The aim of this report is to outline the basic talent identification and development programme of a chosen sport and examine whether its national governing bodies and relevant networking agencies provide a plurality of provision for their sport. As a group, we felt that it was important to select a sport that was part of the achieving excellence regime at the Scottish Institute of Sport with a helpful website. This would then allow us to gather a wealth of information and conduct interviews with the Scottish Institute of Sport.
We chose the sport of badminton, although badminton is not a sport any of us play, we thought that it would be good to assess a sport that we do not know much about, so that collectively we could critically examine our information gathered and provide a non bias assessment of their development programme. Badminton Scotland is the national governing body for the sport of badminton and provides a very systematic, progressive business plan and player development pathway. Badminton Scotland has many aims and methods in developing badminton as a sport and developing its badminton athletes.
Firstly Badminton Scotland aims to ‘promote and develop badminton as a healthy, competitive and inclusive sport’ (www. badmintonscotland. org. uk). This involves getting more people active in general, as Badminton Scotland aids Sport 21 in reaching their targets of getting 60% of adults to take part in sport, but directly relates to increasing participation in the sport of badminton. To ensure this increased participation but also the development of more elite players, ‘Badminton Scotland aim to ensure pathways exist from beginner through to medal winner as well as providing services that reflect the needs and diversity of its members’ (www. admintonscotland. org. uk).
These aims have helped Badminton Scotland produce a player development pathway (Figure 1) for badminton in Scotland. As Figure 1 illustrates there are clear stages: Fundamentals, learning to play, training to train, training to compete, training to win and finally peak performance. The opposite side illustrates the stages of growth and development of males and females alongside the facilities and squads that create a pathway for an individual to progress through. The first two stages aims to create mass participation and getting people involved from an early age but also adults through badminton clubs.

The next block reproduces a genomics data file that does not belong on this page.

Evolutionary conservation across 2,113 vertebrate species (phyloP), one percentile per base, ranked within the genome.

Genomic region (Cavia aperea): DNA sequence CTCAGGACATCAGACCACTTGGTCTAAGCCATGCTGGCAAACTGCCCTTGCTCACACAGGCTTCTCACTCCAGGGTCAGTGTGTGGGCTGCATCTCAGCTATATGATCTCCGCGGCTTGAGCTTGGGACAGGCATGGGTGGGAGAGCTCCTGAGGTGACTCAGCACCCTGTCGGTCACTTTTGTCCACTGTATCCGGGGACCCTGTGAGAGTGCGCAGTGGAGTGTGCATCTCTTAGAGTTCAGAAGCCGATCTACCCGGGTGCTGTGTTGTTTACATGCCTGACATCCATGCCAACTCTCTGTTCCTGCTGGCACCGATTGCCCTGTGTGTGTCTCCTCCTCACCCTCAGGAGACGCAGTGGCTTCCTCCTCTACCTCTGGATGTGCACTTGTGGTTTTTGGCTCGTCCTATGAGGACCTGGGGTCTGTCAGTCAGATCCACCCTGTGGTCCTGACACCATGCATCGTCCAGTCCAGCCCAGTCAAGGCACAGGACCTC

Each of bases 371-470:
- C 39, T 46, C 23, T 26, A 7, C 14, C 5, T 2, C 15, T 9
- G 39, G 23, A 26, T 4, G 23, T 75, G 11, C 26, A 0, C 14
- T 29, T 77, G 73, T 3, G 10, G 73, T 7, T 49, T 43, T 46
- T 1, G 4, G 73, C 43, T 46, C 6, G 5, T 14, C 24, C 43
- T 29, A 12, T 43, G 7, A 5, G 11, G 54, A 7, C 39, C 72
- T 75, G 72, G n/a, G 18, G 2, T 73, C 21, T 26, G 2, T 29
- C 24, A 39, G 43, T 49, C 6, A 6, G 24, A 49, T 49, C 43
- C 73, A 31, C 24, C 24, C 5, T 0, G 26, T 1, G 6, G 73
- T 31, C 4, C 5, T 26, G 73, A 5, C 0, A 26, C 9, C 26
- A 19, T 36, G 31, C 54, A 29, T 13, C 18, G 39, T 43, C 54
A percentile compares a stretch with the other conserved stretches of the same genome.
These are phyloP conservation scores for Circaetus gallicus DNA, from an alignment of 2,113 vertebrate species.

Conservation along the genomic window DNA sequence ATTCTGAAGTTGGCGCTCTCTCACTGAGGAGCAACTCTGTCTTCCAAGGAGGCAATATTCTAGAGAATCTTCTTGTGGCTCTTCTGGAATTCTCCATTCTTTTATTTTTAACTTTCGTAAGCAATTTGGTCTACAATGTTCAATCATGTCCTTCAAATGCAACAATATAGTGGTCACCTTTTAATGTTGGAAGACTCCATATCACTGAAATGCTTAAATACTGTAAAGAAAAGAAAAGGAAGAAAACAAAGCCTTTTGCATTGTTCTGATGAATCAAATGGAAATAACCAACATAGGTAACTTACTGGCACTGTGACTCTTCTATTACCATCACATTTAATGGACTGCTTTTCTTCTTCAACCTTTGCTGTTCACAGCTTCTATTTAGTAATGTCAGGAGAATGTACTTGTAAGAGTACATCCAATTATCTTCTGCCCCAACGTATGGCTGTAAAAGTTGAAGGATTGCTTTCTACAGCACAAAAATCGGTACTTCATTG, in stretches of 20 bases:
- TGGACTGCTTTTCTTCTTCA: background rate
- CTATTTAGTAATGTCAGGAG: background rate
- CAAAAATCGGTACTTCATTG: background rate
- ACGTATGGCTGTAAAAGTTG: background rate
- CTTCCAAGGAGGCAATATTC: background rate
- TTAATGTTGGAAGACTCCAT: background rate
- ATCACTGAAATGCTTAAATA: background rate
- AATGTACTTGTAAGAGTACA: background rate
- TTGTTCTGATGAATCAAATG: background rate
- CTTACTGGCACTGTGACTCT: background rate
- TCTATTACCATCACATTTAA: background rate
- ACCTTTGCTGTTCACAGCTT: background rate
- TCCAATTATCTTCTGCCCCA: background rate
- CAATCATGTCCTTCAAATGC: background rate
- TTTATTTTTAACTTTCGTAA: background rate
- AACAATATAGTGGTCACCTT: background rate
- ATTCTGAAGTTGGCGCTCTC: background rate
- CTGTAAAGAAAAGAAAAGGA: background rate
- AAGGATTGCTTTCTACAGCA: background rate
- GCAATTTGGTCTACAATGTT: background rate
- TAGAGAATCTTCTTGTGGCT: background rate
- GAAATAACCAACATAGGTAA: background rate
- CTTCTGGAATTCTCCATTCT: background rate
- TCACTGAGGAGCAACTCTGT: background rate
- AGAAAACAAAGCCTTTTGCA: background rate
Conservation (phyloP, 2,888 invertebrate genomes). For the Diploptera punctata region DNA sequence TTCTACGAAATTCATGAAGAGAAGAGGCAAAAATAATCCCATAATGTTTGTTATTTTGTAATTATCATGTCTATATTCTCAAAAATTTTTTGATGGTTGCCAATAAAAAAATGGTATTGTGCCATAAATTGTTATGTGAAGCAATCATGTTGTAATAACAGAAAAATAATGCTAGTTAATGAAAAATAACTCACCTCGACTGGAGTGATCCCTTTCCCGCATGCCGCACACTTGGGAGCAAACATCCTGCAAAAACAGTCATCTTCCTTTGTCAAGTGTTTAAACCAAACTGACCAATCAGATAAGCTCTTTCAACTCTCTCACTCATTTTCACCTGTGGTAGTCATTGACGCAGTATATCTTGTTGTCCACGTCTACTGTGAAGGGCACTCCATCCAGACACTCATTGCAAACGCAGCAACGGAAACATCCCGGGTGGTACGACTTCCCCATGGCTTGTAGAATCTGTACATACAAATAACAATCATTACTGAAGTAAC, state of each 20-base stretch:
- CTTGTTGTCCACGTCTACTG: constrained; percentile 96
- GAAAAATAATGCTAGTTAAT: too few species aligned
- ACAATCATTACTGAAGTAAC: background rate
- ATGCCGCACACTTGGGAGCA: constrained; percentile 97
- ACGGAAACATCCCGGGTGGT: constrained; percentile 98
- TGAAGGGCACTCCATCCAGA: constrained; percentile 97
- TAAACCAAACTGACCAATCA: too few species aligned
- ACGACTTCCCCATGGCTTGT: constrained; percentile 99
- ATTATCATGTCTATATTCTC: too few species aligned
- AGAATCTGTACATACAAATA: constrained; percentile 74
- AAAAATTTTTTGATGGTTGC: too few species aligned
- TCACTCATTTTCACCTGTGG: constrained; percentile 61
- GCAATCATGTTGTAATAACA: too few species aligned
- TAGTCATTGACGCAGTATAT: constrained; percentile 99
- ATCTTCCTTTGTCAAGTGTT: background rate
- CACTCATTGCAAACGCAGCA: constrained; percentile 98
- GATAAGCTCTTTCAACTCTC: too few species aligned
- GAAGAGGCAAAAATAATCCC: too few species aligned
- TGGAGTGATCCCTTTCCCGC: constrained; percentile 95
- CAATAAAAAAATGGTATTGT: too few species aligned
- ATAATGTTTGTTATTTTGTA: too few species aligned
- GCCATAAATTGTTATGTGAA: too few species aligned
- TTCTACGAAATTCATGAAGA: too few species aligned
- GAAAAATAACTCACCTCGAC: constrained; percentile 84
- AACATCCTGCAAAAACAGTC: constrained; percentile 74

Figure 1 demonstrates that fundamentals begins in primary schools, as young as 2 years old, and here would be teaching basic motor skills with the aid of badminton equipment and as the children get older would progress into teaching them how to play and understanding the rules of the sport. The next stage of training to train is a focus on more talented individuals who have progressed from the schools and entered clubs or been selected for development or regional squads. Fewer athletes will reach this stage as more dedication is required and regular training needed to improve competitive performance.
The following stages, training to compete and training to win, are the beginning of elite level badminton with a select few being chosen for national squads and the area institute’s support. At this stage, the athlete will receive specialist coaching, sport science support and enter elite competition. We feel that Figure 1 shows a clear, progressive pathway for athletes to understand and progress through. We found that Badminton Scotland puts an emphasis on creating a thriving school badminton programme as well as developing a local and supportive club system.
Badminton Scotland has affiliation with many schools throughout Scotland which ensures these schools have facilities to provide badminton activity. This badminton activity gives children the opportunity to try and learn about badminton and hopefully enjoy badminton which would continue their participation and development in Badminton. The badminton school programmes are supported by Badminton Carnivals which Badminton Scotland provides with coaches, volunteers and funding from private organisations.
There are six badminton carnivals a year funded by Bank of Scotland’s £75,000 investment (www. badmintonscotland. org. uk). Badminton Scotland gives every school the opportunity to send pupils to these carnivals and, as Figure 1 also illustrates, local badminton clubs can send young players to these carnivals to further develop their badminton skills. Badminton Scotland, through these school programmes and carnivals, aims to increase badminton participation of 8-15 year olds. Badminton Scotland also has affiliation with many badminton clubs across Scotland helping them provide top class facilities to promote and develop badminton and its players.